In a watershed advancement, targeted systemic radiation therapy was first demonstrated in 1941 for thyroid cancer and has been used in clinical practice ever since. Using this momentum, between the 1950s and 1980s, cobalt radiotherapy machines emitting gamma rays offered deeper and targeted treatment of difficult to treat cancers. Starting in the 1970s and moving into the 21st century, radiotherapy machines began to be produced with higher energy calibrations and apparatuses able to radiate inside and outside the body. These, paired with the integration of computerized imaging for precise treatment, took cancer-killing radiation directly to the source – the cancerous tissue.

Today’s targeted radiation therapy

This century has ushered in the approval and use of therapies using this innovation for treatment of non-Hodgkin’s lymphoma, gastroenteropancreatic neuroendocrine tumors, pheochromocytoma and paraganglioma. By harnessing this targeted approach, molecular technologies, conjugated to radionuclides, are attracted to very specific markers on the outside of cancer cells, and deliver radiation directly to the tumors and in turn, create less impact on surrounding normal tissue.

The future of radiation therapy

Today, research continues for treating cancer using novel radiotherapeutic approaches and designs.  Rather than rely on molecular targeting technology to seek out cancer cells, new radiotherapeutics can bypass administration via the bloodstream and instead be deposited directly into the tumor of interest via infusion or injection.

One example is our ongoing clinical study evaluating how a targeted, single dose of powerful radiation can be used to treat glioblastoma, a brain cancer that is notoriously difficult to treat due to the location of cancerous tissue inside the brain and the fluid which encapsulates it. Recurrent glioblastoma affects approximately 12,000 patients annually in the U.S. and is the most common and lethal form of brain cancer, with an average life expectancy of less than 24 months, with a one-year survival rate of 40.8% and a five-year survival rate of only 6.8%. By the direct injection of radionuclide Rhenium-186 (Re-186) with a nanoliposomal carrier into the brain, the cancer killing benefits of radiation therapy are being seen to effectively combat these difficult to reach tumors, without harming this complex and essential organ.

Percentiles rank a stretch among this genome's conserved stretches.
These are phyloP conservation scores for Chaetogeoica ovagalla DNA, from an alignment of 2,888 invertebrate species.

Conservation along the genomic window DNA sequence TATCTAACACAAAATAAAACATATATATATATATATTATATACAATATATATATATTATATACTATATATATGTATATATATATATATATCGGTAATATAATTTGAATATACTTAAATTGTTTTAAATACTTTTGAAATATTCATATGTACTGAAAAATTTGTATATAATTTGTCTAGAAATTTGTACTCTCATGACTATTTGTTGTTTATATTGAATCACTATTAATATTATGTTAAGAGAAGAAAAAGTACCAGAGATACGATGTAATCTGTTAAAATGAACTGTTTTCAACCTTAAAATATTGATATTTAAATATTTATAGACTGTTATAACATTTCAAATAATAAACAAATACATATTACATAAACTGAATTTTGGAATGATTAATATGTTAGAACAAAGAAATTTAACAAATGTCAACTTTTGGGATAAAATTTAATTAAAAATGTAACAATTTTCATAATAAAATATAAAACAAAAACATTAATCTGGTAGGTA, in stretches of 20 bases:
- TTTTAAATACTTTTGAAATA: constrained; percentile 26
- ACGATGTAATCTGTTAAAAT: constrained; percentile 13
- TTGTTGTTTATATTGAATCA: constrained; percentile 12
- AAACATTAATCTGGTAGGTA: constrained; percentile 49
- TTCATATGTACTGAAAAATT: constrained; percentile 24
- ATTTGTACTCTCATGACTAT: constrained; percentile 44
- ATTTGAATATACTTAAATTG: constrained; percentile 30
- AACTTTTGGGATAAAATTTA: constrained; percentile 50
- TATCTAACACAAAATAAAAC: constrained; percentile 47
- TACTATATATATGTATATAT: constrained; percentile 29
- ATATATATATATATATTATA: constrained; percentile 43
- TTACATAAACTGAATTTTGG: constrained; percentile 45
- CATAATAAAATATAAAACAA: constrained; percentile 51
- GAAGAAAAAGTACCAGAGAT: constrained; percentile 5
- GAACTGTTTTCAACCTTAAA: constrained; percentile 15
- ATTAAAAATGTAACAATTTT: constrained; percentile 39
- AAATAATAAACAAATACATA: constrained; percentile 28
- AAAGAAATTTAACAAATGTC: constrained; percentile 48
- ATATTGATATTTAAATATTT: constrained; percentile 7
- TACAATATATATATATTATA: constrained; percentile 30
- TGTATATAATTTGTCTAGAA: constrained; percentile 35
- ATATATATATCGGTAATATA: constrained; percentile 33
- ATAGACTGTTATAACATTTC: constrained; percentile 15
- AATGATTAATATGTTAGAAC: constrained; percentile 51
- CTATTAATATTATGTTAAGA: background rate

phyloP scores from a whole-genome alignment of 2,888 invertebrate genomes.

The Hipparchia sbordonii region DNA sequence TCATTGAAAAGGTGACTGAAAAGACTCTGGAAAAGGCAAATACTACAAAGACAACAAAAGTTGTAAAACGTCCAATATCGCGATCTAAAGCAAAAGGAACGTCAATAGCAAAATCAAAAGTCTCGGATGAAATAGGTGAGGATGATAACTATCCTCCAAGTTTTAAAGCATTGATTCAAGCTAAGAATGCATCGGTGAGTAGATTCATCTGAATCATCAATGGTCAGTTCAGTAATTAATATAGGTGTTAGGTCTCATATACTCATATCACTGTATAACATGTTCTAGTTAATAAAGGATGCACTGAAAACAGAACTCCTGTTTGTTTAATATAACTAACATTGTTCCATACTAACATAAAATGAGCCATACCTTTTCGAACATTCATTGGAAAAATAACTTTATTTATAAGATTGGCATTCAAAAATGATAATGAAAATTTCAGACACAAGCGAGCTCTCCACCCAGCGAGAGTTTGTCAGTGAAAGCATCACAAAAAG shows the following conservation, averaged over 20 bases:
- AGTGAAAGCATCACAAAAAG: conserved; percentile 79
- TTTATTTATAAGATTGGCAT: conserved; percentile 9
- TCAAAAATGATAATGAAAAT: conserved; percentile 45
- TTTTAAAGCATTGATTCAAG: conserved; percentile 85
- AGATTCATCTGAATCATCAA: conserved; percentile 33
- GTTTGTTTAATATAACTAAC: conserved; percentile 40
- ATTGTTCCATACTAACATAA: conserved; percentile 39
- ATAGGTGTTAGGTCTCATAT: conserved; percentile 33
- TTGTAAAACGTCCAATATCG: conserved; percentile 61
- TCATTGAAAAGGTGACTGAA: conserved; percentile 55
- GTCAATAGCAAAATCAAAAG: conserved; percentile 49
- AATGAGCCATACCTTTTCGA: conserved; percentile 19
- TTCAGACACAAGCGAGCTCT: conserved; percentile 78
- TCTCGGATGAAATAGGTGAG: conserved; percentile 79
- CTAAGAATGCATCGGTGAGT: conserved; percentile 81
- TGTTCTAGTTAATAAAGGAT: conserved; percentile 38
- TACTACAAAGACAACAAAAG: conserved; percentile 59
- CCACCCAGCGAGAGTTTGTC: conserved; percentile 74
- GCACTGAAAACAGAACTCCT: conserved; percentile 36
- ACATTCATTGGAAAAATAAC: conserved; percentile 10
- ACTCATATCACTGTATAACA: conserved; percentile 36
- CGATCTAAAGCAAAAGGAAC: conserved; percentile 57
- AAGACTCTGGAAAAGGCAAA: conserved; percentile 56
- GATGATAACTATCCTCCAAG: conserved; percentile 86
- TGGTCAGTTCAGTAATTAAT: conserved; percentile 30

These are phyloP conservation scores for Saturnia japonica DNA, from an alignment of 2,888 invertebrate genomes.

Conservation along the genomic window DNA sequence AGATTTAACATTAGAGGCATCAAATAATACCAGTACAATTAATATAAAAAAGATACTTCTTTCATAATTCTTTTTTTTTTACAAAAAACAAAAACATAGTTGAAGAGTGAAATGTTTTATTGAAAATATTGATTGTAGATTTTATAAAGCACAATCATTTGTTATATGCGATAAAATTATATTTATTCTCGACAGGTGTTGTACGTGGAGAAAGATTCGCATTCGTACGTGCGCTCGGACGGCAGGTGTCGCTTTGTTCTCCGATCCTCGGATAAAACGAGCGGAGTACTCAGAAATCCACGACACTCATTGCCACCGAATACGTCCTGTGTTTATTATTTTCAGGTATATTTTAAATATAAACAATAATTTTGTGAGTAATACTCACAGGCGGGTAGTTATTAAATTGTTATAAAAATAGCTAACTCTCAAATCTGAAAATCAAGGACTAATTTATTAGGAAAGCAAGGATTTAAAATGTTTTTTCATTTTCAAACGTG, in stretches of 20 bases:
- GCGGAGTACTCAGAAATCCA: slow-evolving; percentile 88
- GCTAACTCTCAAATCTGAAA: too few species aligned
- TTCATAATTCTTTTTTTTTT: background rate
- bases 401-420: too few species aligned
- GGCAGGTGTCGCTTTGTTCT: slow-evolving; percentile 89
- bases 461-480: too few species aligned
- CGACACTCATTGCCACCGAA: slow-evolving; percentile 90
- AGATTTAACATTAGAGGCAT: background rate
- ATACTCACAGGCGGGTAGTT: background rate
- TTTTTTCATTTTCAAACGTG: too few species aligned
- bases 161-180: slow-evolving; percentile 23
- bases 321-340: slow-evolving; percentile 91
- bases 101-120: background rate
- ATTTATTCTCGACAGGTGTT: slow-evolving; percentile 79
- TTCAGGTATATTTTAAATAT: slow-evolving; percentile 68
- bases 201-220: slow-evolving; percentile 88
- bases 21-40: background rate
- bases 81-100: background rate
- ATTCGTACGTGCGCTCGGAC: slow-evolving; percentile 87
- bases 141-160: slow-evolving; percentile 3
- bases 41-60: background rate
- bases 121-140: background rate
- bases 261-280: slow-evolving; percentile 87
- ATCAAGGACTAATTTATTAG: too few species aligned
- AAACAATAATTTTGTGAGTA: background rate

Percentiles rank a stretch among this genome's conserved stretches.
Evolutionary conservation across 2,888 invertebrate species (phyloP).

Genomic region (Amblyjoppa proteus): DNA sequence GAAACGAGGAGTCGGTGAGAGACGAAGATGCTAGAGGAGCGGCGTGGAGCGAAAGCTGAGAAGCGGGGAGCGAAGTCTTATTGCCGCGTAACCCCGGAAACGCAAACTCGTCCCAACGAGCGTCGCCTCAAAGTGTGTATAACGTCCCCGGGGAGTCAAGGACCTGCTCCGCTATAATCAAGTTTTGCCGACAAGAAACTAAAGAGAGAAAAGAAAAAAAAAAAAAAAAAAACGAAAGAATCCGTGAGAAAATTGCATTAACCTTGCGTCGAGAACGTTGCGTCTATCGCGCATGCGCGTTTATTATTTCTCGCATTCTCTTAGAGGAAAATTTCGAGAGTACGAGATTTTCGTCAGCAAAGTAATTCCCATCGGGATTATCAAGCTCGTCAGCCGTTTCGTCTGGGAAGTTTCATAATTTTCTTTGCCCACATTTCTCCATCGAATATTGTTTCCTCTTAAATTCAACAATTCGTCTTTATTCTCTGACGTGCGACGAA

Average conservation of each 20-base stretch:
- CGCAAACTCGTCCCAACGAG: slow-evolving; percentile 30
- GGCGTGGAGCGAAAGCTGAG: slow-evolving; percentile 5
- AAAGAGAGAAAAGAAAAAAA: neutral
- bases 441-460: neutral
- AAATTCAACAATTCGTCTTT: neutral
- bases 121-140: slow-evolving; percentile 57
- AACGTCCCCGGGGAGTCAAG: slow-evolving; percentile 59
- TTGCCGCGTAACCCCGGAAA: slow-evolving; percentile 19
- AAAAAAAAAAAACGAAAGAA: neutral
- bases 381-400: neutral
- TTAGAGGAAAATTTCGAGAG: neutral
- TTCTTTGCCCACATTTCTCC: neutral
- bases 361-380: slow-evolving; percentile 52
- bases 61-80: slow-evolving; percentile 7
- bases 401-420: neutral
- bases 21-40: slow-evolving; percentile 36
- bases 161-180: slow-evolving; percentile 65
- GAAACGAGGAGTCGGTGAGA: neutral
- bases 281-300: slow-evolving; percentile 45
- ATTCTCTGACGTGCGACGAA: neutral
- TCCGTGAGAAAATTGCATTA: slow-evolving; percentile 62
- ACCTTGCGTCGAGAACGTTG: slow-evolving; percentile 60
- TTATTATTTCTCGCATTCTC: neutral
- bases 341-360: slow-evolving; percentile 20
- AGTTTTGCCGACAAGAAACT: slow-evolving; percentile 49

Another example is the ongoing development of a novel radioactive Radium-224 (Ra-224) microsphere suspension for the treatment of metastatic cancers in body cavities.  Clinical studies are underway for the treatment of peritoneal carcinomatosis, one of the most serious complications of gastrointestinal and gynecological malignancies, in colorectal cancer and ovarian cancer patients.  In these studies, the investigational drug is administered via injection into the intraperitoneal cavity while avoiding harmful radiation doses to deeper regions of organs and tissues.

Similar to the significant advancements we’ve seen with BOTOX for various conditions, as well as the harnessing of rivers, sunlight, wind, and uranium in the production of electricity, targeted radiation treatment has the potential to more effectively, conveniently, and safely treat a variety of cancers. From their respective beginnings in research settings, each of these powerful and naturally occurring substances or chemical reactions have been researched and harnessed over time, helping us to advance our societies and our well-being. While radiation can still be a scary thought and challenging treatment for many patients and healthcare providers, it also holds great promise to advance our understanding and treatment of cancer for patients in need.

Photo: phive2015, Getty Images

Dr. Marc Hedrick is the President and CEO at PLUS THERAPEUTICS, Inc. Previously, Dr. Hedrick served in a number of executive leadership roles including President, CEO, and Director at Cytori Therapeutics, Inc., and President and CEO of StemSource, Inc. Dr. Hedrick is a trained general, vascular, and plastic surgeon and former Associate Professor of Surgery and Pediatrics at the University of California, Los Angeles (UCLA). Dr. Hedrick also served as Co-Director of the Laboratory of Regenerative Bioengineering and Repair at UCLA. Dr. Hedrick obtained his MD from the University of Texas Southwestern Medical School, Dallas and a MBA from The Anderson School at UCLA in 2005.